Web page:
Our common sense and the laws of physics assume that space and time are continuous. The Holometer, an experiment based at the US Department of Energy’s Fermi National Accelerator Laboratory, challenges this assumption.
We know that energy on the atomic level, for instance, is not continuous and comes in small, indivisible amounts. The Holometer was built to test if space and time behave the same way.
In a new result [Search for space-time correlations from the Planck scale with the Fermilab Holometer] released this week after a year of data-taking, the Holometer collaboration has announced that it has ruled out one theory of a pixelated universe to a high level of statistical significance.
If space and time were not continuous, everything would be pixelated, like a digital image.
When you zoom in far enough, you see that a digital image is not smooth, but made up of individual pixels. An image can only store as much data as the number of pixels allows. If the universe were similarly segmented, then there would be a limit to the amount of information space-time could contain.
The main theory the Holometer was built to test was posited by Craig Hogan, a professor of astronomy and physics at the University of Chicago and the head of Fermilab’s Center for Particle Astrophysics. The Holometer did not detect the amount of correlated holographic noise—quantum jitter—that this particular model of space-time predicts.
But as Hogan emphasizes, it’s just one theory, and with the Holometer, this team of scientists has proven that space-time can be probed at an unprecedented level.
“This is just the beginning of the story,” Hogan says. “We’ve developed a new way of studying space and time that we didn’t have before. We weren’t even sure we could attain the sensitivity we did.”
The Holometer isn’t much to look at. It’s a small array of lasers and mirrors with a trailer for a control room. But the low-tech look of the device belies the fact that it is an unprecedentedly sensitive instrument, able to measure movements that last only a millionth of a second and distances that are a billionth of a billionth of a meter—a thousand times smaller than a single proton.
The Holometer uses a pair of laser interferometers placed close to one another, each sending a 1-kilowatt beam of light through a beam splitter and down two perpendicular arms, 40 meters each. The light is then reflected back into the beam splitter where the two beams recombine.
If no motion has occurred, then the recombined beam will be the same as the original beam. But if fluctuations in brightness are observed, researchers will then analyze these fluctuations to see if the splitter is moving in a certain way, being carried along on a jitter of space itself.
According to Fermilab’s Aaron Chou, project manager of the Holometer experiment, the collaboration looked to the work done to design other, similar instruments, such as the one used in the Laser Interferometer Gravitational-Wave Observatory experiment. Chou says that once the Holometer team realized that this technology could be used to study the quantum fluctuation they were after, the work of other collaborations using laser interferometers (including LIGO) was invaluable.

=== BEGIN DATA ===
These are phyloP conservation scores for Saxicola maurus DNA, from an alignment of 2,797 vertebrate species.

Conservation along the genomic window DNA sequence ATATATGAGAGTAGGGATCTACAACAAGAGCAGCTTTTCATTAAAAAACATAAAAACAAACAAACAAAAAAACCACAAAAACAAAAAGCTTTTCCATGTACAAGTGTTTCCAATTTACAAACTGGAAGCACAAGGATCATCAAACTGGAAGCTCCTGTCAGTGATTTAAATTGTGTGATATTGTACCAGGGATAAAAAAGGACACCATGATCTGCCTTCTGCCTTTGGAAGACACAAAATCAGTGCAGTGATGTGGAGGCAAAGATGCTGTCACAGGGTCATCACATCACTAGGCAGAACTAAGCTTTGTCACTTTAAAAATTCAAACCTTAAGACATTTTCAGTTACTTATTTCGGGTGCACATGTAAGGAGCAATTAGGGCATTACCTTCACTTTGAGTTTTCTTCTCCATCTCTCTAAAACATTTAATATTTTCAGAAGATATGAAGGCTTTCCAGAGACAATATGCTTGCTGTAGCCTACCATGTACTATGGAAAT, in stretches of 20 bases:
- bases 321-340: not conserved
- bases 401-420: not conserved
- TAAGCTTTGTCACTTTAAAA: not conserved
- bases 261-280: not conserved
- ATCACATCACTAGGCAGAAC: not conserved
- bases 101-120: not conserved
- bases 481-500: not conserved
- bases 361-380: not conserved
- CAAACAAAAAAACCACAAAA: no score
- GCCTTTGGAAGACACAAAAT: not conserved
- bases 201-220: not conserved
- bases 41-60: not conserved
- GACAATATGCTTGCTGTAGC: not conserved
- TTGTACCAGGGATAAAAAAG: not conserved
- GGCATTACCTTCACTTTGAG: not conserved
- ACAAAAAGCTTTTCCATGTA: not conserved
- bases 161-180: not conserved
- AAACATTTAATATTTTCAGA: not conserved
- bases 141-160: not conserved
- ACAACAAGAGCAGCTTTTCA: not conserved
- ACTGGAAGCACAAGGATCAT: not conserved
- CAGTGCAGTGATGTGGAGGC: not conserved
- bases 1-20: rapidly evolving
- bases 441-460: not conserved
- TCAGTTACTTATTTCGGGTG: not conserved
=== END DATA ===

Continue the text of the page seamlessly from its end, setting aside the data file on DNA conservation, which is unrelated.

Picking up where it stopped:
“No one has ever applied this technology in this way before,” Chou says. “A small team, mostly students, built an instrument nearly as sensitive as LIGO’s to look for something completely different.”
The challenge for researchers using the Holometer is to eliminate all other sources of movement until they are left with a fluctuation they cannot explain. According to Fermilab’s Chris Stoughton, a scientist on the Holometer experiment, the process of taking data was one of constantly adjusting the machine to remove more noise.
“You would run the machine for a while, take data, and then try to get rid of all the fluctuation you could see before running it again,” he says. “The origin of the phenomenon we’re looking for is a billion billion times smaller than a proton, and the Holometer is extremely sensitive, so it picks up a lot of outside sources, such as wind and traffic.”
If the Holometer were to see holographic noise that researchers could not eliminate, it might be detecting noise that is intrinsic to space-time, which may mean that information in our universe could actually be encoded in tiny packets in two dimensions.
The fact that the Holometer ruled out his theory to a high level of significance proves that it can probe time and space at previously unimagined scales, Hogan says. It also proves that if this quantum jitter exists, it is either much smaller than the Holometer can detect, or is moving in directions the current instrument is not configured to observe.
So what’s next? Hogan says the Holometer team will continue to take and analyze data, and will publish more general and more sensitive studies of holographic noise. The collaboration already released a result related to the study of gravitational waves.
And Hogan is already putting forth a new model of holographic structure that would require similar instruments of the same sensitivity, but different configurations sensitive to the rotation of space. The Holometer, he says, will serve as a template for an entirely new field of experimental science.
“It’s new technology, and the Holometer is just the first example of a new way of studying exotic correlations,” Hogan says. “It is just the first glimpse through a newly invented microscope.”
The Holometer experiment is supported by funding from the DOE Office of Science. The Holometer collaboration includes scientists from Fermilab, the University of Chicago, the Massachusetts Institute of Technology and the University of Michigan.
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